AIG Insurance Protects Its Wealthiest Client's Homes from Wildfire Damage
By Gerri Elder
It is often said that there are two sets of laws, one set for the rich and another that applies to the poor. And sadly, in some cases that seems to be true. Are there also two sets of insurance policies, and two types of fire departments? That seems to be the case. In many instances, an injury lawyer can help.
When wildfires start and multi-million dollar homes are threatened by the blazes, yes, it seems that insurance companies take notice and in the case of one insurer, action is taken to minimize damages.
In Idaho, when the Castle Rock wildfire started with a lightning strike, broke out and started to rapidly spread, hundreds of high-end homes were immediately evacuated. At that point a national insurance company which caters to America's wealthy decided that it needed to act quickly. The insurance company sent a private crew of firefighters to Wood River Valley, near Castle Rock, to protect 22 homes that it has insured for millions of dollars.
The AIG Private Client Group offers "loss prevention services" to its customers, and only its customers. The private fire fighters were instructed to only protect and prevent damage to those homes insured by AIG. The insurance company provided a fire truck and two man team to douse the insured homes with Phos-Chek, the same fire retardant dropped from U.S. Forest Service aircraft.
Dorothy Sarna, the vice president and national director of AIG's risk-management and loss prevention services, stated that AIG never intended to go out and fight the fire: their job is simply to protect their clients. I'd say they are out to protect their own checkbook as well, because the homes that were protected from the fire would have cost them a bundle had they been destroyed.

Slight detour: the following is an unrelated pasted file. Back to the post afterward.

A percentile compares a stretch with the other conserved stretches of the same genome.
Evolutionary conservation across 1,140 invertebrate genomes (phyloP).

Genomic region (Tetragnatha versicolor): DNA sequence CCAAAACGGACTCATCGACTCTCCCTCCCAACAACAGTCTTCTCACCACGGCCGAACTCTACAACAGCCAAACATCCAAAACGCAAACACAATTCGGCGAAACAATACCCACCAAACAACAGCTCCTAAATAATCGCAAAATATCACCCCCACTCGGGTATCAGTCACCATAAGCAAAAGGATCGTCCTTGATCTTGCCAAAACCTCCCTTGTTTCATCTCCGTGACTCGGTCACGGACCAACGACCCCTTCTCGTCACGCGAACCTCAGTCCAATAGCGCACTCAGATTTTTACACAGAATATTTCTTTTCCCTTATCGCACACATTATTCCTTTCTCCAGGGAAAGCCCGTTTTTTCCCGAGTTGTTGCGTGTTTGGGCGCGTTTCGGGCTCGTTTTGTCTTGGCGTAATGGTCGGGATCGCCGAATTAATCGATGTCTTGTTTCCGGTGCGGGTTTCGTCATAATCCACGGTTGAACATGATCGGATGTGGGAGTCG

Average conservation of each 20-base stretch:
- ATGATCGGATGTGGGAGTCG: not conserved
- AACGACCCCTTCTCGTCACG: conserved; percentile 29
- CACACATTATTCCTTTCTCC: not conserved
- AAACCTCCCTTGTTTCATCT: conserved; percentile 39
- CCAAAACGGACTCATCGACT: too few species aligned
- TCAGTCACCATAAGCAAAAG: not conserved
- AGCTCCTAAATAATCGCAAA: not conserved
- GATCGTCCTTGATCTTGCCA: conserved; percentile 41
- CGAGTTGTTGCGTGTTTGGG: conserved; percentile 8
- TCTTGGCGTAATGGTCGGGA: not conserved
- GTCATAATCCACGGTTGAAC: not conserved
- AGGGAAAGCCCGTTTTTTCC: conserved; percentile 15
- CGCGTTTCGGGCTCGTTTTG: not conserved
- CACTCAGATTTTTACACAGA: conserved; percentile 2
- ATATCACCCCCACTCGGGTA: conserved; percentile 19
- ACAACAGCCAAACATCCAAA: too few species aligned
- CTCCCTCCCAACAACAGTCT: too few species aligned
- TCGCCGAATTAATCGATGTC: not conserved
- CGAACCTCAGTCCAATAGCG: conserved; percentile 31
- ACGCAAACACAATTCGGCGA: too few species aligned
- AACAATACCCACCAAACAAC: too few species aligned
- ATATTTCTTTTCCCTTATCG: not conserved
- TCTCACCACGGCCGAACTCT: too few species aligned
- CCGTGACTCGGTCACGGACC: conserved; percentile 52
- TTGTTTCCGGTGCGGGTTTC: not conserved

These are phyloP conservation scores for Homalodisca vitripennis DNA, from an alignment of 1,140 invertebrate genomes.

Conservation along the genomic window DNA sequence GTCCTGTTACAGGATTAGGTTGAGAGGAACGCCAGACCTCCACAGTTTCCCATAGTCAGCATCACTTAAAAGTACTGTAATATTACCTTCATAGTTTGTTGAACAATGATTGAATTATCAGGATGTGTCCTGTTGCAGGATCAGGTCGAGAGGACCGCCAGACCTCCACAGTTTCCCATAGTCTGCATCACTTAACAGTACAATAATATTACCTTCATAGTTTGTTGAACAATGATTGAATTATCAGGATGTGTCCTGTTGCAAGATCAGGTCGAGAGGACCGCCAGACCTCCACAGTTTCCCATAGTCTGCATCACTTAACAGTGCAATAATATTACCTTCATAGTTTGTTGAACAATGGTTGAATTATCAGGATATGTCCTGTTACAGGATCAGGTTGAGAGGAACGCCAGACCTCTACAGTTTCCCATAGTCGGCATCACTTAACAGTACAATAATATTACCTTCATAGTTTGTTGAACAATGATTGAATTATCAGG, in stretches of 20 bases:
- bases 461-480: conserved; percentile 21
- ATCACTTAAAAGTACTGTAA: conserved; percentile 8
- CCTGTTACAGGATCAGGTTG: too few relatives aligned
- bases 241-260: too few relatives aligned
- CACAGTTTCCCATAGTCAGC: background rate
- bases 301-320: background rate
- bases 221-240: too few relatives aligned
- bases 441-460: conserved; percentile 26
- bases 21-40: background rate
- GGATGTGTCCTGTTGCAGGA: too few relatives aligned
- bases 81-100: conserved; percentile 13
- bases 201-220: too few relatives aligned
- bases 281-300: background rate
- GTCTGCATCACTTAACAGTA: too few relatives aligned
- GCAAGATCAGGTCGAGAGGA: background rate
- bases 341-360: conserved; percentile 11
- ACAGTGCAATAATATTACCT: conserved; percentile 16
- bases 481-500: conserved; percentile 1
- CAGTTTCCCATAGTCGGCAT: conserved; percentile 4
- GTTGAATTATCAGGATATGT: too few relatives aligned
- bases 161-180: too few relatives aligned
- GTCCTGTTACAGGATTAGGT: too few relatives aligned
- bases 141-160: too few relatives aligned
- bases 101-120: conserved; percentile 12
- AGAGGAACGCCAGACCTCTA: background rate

Dave Olson, a spokesman for the Forest Service, said that fire managers who worked to contain the Castle Rock wildfire had never heard of an instance in which a private fire crew came out to protect certain individual homes. Even so, the private firefighters had the blessing of the Forest Service to do the job they were hired to do.
Kim Rogers, a Ketchum Police Department spokesman said, "That sounds ridiculous to me, especially since we haven't lost any structures. I mean, this is a Forest Service fire, not a private fire."
Although it was not a private fire, the team sent in by AIG were allowed access to areas that were closed off to the general public in order to protect the specific homes insured by AIG Private Client Group that were entitled to the loss prevention services.
AIG began hiring private fire crews to protect the homes of its wealthiest clients about three years ago. Most of the loss prevention services are provided in the richest communities of California and Colorado. This was the first time AIG had sent a crew out to Wood River Valley, an area in Idaho affected by the fire that is famous for its mansions.
AIG's Private Client Group only insures properties valued at over $1 million, or properties in which the owners pay more than $10,000 per year for the insurance. According to AIG, there is not another insurance company that offers its clients private fire protection.
It dawned on AIG a few years ago that they could save a lot of money that they would otherwise have to pay out in claims if they took the initiative and sent private fire crews out to their insured homes during wildfires. They decided to contract Firebreak Spray Systems for the job. Firebreak specializes in fire-protection for homes and provides services such as an outdoor fire retardant system that functions much like a sprinkler system. The founder of Firebreak also invented the vegetable sprinklers often seen in supermarkets.
Sarna said it best when she said of AIG, "We're not only in the business of paying claims, we're in the business of preventing them." For the rich clients, that is.